Like other megalithic technology giants including Facebook and even Xerox once upon a time, Google (Alphabet?) has many a skunkworks lab deep inside the halls of the company tasked with thinking creatively about execution and exploring non-traditional concepts, and which doesn’t have to worry about revenue or reaching the masses. One of those labs released three new apps for Android today, all of which center around using the device camera and sensors in (unsurprisingly) unique ways.
Landmarker, according to its description in Google Play, “turns your orientation into an interface, revealing key destinations around you.” Basically, you hold your phone up horizontally like you’re taking a picture, and as you turn and move around, the app shows you what landmarks and points of interest are in the direction your phone is pointed. It feels like augmented reality initially, where contextual information is overlaid on what of the world your phone’s camera can see, however you then realize that the app is not utilizing the camera at all but rather location and orientation data it gathers from the device sensors.
From what I can tell, Landmarker is best viewed without comparison to augmented reality, and the preconceived notions you may have about mobile apps in that space including Google’s own Word Lens (now baked into Google Translate) and nearly-abandoned Google Goggles. This is something different, I’m just not yet sure what.
Next up is Tunnel Vision, a video capturing app with unique filters that distort the world around you to “alter your perception.” One of the filters, for example, reduces your field-of-view to a really small rectangular section in the middle of the camera’s sight, bordering around it the rest of the scene and shooting it outwards (check out the video above). The app utilizes GPS to detect when the camera shakes and moves, and so some of the filters I found make me nauseous really quickly. You can then export these video recordings and upload them wherever you’d like, so I no doubt expect to see some more creative types experiment with it on platforms like Instagram and Tumblr. Nothing particularly utilitarian, however.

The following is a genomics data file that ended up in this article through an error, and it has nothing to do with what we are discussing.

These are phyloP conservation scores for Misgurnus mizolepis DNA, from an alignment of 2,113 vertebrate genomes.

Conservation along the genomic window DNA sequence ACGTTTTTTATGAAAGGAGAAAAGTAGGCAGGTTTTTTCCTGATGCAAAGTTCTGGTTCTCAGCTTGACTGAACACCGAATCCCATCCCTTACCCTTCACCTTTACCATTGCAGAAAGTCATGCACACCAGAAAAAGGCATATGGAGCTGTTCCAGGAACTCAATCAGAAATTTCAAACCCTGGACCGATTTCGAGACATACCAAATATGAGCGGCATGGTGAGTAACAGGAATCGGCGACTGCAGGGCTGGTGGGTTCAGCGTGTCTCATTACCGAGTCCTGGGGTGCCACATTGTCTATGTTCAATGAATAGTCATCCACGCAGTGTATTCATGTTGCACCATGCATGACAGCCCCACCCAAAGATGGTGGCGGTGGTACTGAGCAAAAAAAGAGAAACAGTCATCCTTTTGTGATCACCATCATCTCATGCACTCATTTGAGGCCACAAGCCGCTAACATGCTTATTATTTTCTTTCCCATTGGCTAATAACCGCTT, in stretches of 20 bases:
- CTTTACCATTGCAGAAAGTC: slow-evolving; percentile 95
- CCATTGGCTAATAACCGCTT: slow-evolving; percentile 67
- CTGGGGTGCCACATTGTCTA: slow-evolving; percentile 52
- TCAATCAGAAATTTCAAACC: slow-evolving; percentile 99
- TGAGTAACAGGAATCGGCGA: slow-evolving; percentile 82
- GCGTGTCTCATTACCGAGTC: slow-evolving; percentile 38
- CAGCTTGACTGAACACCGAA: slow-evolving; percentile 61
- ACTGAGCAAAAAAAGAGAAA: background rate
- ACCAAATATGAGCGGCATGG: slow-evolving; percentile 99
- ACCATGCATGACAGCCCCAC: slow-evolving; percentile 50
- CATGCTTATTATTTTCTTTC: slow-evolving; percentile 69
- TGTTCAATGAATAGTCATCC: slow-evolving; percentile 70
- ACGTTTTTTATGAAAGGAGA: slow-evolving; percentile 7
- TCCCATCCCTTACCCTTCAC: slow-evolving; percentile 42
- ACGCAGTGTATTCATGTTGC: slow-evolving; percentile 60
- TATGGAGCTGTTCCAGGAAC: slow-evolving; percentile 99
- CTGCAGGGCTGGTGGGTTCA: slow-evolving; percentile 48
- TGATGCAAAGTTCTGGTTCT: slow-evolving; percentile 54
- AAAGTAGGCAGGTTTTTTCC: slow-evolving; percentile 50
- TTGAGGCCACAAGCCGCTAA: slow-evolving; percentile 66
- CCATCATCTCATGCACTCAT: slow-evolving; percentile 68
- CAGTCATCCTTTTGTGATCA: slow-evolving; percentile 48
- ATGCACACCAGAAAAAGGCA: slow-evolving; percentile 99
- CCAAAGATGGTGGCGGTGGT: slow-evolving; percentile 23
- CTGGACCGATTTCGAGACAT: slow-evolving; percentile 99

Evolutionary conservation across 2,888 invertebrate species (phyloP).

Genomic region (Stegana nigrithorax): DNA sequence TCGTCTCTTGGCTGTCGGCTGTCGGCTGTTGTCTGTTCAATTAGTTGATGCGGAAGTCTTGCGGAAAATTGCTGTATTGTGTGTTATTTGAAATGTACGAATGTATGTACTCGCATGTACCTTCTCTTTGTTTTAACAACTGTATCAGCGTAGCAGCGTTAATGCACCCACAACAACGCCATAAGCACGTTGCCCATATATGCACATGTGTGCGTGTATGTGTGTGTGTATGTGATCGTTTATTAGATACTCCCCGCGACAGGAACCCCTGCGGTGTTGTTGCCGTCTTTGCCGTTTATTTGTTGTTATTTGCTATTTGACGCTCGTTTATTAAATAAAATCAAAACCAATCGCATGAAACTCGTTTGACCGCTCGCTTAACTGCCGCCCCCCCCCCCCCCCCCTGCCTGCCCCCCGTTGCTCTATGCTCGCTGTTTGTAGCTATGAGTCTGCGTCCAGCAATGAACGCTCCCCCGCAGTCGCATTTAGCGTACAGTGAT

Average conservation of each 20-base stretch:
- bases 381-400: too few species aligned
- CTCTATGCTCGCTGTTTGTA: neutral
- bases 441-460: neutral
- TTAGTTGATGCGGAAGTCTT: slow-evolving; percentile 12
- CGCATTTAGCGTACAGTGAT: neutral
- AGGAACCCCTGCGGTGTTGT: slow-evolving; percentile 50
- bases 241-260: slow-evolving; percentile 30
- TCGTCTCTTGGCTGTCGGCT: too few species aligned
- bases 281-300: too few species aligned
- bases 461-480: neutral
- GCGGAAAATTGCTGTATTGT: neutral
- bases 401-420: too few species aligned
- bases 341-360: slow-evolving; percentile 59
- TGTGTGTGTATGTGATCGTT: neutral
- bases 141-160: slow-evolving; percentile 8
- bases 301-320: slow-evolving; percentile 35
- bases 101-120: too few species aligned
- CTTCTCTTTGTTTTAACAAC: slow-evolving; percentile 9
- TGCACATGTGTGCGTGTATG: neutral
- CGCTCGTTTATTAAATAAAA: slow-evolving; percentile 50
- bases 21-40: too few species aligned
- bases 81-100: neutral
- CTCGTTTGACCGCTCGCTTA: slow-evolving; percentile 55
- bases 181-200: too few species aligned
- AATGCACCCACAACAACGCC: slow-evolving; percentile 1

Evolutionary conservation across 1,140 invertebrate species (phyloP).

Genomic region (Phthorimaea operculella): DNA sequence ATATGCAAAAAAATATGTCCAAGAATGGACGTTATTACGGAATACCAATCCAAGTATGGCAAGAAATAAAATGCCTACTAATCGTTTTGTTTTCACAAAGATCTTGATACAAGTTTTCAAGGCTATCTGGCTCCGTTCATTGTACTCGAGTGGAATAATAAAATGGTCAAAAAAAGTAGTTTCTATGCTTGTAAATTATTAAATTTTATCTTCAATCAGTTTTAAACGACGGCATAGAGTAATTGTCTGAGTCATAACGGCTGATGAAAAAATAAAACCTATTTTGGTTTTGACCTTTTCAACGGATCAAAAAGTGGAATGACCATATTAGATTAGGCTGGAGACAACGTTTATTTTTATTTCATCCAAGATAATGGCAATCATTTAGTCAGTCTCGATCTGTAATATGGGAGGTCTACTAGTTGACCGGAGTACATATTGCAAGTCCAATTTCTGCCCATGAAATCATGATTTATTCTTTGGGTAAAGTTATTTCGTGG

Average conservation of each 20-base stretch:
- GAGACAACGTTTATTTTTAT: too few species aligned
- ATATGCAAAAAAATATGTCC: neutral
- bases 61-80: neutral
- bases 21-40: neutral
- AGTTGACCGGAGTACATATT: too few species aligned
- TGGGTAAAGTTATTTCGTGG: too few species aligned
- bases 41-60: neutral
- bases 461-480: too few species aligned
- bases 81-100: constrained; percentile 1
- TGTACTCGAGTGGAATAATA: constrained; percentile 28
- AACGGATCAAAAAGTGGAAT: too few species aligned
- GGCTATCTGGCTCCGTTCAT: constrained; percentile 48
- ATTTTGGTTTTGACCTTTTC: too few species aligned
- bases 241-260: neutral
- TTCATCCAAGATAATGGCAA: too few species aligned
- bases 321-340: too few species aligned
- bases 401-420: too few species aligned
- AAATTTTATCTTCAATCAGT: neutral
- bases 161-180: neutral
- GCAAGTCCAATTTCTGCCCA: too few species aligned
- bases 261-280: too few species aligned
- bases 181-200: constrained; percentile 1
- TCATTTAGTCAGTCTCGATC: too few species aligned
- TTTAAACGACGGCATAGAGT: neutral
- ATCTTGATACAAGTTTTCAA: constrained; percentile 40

The last app to go live today is Lip Swap, which does pretty much exactly what you think it does: You take a picture of yourself or upload one of someone else, and then after erasing portions of the pictured face you can use the front-facing camera to replace (or swap, hence the name) the erased sections with your own face. Upload a picture of Barack Obama, for example, and replace his presidential smile with your tongue sticking out.
All three apps are, at face-value, of the lowest common denominator. They include bold (well, save for Lip Swap) descriptions of what they can do, but it seems like hyberbole to me — are these video filters going to alter my perception of the world in some permanent, life-changing manner? I’m not sure. Landmarker is at the very least somewhat useful, although it doesn’t seem super efficient with its lack of personalization mechanisms or information density. In short, we’ve seen all of this before.
We don’t really know the story behind these apps, however, and it’d be odd to me if a team with such the grand purpose of thinking differently was just making what are essentially of the same value as the million clock apps in Google Play. I’m interested to hear what the creators have to say about them.